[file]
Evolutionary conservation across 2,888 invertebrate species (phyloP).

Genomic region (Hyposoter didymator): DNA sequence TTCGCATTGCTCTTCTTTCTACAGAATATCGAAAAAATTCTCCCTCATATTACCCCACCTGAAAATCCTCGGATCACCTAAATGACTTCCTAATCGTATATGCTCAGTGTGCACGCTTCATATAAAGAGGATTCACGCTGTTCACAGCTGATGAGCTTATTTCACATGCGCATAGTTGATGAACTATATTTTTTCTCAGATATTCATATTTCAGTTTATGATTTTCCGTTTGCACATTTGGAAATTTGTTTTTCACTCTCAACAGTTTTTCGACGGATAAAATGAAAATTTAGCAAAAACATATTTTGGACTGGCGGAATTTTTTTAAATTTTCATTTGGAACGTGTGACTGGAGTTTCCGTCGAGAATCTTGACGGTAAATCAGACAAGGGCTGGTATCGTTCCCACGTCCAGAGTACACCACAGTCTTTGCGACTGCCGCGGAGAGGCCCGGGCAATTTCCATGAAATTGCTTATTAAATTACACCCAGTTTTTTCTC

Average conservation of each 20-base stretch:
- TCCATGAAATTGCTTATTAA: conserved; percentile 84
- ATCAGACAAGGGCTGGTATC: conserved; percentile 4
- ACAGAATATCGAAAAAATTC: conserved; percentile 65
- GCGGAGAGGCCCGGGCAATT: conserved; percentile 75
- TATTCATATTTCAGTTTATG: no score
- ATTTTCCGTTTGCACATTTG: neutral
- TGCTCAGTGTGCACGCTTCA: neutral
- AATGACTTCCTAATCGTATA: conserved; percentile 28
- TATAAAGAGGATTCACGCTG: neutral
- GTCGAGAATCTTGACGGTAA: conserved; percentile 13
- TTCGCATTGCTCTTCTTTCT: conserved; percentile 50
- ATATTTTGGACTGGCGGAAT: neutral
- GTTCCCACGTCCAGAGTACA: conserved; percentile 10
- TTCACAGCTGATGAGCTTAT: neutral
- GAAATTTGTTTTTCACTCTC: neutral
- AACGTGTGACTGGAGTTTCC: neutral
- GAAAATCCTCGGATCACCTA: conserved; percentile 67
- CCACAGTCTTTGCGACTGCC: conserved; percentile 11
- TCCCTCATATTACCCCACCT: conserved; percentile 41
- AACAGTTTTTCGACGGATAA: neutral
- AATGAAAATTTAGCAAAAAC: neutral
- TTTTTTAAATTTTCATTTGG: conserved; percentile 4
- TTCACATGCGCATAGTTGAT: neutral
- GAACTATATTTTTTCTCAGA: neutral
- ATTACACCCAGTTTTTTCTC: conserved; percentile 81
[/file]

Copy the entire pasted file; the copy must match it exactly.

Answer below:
Evolutionary conservation across 2,888 invertebrate species (phyloP).

Genomic region (Hyposoter didymator): DNA sequence TTCGCATTGCTCTTCTTTCTACAGAATATCGAAAAAATTCTCCCTCATATTACCCCACCTGAAAATCCTCGGATCACCTAAATGACTTCCTAATCGTATATGCTCAGTGTGCACGCTTCATATAAAGAGGATTCACGCTGTTCACAGCTGATGAGCTTATTTCACATGCGCATAGTTGATGAACTATATTTTTTCTCAGATATTCATATTTCAGTTTATGATTTTCCGTTTGCACATTTGGAAATTTGTTTTTCACTCTCAACAGTTTTTCGACGGATAAAATGAAAATTTAGCAAAAACATATTTTGGACTGGCGGAATTTTTTTAAATTTTCATTTGGAACGTGTGACTGGAGTTTCCGTCGAGAATCTTGACGGTAAATCAGACAAGGGCTGGTATCGTTCCCACGTCCAGAGTACACCACAGTCTTTGCGACTGCCGCGGAGAGGCCCGGGCAATTTCCATGAAATTGCTTATTAAATTACACCCAGTTTTTTCTC

Average conservation of each 20-base stretch:
- TCCATGAAATTGCTTATTAA: conserved; percentile 84
- ATCAGACAAGGGCTGGTATC: conserved; percentile 4
- ACAGAATATCGAAAAAATTC: conserved; percentile 65
- GCGGAGAGGCCCGGGCAATT: conserved; percentile 75
- TATTCATATTTCAGTTTATG: no score
- ATTTTCCGTTTGCACATTTG: neutral
- TGCTCAGTGTGCACGCTTCA: neutral
- AATGACTTCCTAATCGTATA: conserved; percentile 28
- TATAAAGAGGATTCACGCTG: neutral
- GTCGAGAATCTTGACGGTAA: conserved; percentile 13
- TTCGCATTGCTCTTCTTTCT: conserved; percentile 50
- ATATTTTGGACTGGCGGAAT: neutral
- GTTCCCACGTCCAGAGTACA: conserved; percentile 10
- TTCACAGCTGATGAGCTTAT: neutral
- GAAATTTGTTTTTCACTCTC: neutral
- AACGTGTGACTGGAGTTTCC: neutral
- GAAAATCCTCGGATCACCTA: conserved; percentile 67
- CCACAGTCTTTGCGACTGCC: conserved; percentile 11
- TCCCTCATATTACCCCACCT: conserved; percentile 41
- AACAGTTTTTCGACGGATAA: neutral
- AATGAAAATTTAGCAAAAAC: neutral
- TTTTTTAAATTTTCATTTGG: conserved; percentile 4
- TTCACATGCGCATAGTTGAT: neutral
- GAACTATATTTTTTCTCAGA: neutral
- ATTACACCCAGTTTTTTCTC: conserved; percentile 81